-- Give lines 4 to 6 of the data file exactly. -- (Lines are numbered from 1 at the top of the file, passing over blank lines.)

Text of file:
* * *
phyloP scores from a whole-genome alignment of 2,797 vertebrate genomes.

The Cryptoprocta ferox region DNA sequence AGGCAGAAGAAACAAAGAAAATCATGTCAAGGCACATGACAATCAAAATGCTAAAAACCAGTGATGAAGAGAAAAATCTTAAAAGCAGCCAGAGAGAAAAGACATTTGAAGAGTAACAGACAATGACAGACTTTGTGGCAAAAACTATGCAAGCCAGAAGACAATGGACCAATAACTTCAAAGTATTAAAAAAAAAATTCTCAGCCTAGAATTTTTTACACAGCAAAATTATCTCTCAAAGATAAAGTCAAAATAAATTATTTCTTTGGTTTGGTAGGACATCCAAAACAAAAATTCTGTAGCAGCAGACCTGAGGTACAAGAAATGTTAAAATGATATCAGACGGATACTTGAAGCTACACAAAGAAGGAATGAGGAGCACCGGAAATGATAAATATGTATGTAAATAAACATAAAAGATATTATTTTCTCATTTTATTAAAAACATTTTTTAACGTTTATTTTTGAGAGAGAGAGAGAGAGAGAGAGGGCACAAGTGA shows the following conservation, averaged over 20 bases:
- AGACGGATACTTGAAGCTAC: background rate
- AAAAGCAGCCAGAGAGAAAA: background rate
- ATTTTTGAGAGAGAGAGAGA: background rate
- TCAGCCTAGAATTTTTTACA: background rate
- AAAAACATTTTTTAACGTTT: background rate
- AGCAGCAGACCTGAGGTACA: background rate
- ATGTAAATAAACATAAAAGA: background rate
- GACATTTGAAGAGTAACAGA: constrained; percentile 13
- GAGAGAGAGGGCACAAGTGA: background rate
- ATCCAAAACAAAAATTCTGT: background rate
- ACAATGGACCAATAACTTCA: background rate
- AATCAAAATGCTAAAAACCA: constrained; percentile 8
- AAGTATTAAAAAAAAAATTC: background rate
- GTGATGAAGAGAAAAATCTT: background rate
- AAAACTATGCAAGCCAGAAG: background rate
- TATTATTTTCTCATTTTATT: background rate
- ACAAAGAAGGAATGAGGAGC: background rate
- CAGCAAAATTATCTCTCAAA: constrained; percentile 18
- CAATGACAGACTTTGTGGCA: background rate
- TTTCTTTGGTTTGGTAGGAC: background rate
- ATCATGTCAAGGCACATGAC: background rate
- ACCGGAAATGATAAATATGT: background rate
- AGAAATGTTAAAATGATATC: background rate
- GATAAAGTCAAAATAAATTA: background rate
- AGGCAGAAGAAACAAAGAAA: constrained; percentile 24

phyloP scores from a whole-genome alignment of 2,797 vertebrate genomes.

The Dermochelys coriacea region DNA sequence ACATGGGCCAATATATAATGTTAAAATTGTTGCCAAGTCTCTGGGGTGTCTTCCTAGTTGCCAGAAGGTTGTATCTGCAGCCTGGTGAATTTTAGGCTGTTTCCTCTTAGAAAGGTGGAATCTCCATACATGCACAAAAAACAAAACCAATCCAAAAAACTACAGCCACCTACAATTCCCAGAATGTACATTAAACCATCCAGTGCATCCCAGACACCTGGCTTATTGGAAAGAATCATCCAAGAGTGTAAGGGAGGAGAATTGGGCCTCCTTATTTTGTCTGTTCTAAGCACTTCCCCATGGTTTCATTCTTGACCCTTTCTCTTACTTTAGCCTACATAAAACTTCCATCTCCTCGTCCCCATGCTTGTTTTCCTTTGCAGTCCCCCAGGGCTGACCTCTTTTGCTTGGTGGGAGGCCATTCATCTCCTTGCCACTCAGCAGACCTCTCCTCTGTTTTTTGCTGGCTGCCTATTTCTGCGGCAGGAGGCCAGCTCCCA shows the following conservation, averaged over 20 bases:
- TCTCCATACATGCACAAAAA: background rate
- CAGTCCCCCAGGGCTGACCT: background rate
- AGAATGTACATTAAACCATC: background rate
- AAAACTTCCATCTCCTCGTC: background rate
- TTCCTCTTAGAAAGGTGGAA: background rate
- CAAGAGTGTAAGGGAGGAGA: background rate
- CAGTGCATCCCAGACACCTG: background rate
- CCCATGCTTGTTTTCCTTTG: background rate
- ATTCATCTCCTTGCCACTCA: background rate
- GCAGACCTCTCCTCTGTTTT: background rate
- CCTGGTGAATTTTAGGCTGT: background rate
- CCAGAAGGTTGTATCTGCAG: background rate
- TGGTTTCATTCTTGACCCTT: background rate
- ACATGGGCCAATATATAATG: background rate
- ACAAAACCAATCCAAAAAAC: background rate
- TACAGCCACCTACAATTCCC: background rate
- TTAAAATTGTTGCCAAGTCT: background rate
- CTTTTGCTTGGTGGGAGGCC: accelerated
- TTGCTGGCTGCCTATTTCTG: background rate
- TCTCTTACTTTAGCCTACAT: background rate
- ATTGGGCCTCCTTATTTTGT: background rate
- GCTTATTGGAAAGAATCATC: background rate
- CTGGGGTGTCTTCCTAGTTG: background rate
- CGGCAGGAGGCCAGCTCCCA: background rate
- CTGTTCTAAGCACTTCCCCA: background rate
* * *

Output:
- AAAAGCAGCCAGAGAGAAAA: background rate
- ATTTTTGAGAGAGAGAGAGA: background rate
- TCAGCCTAGAATTTTTTACA: background rate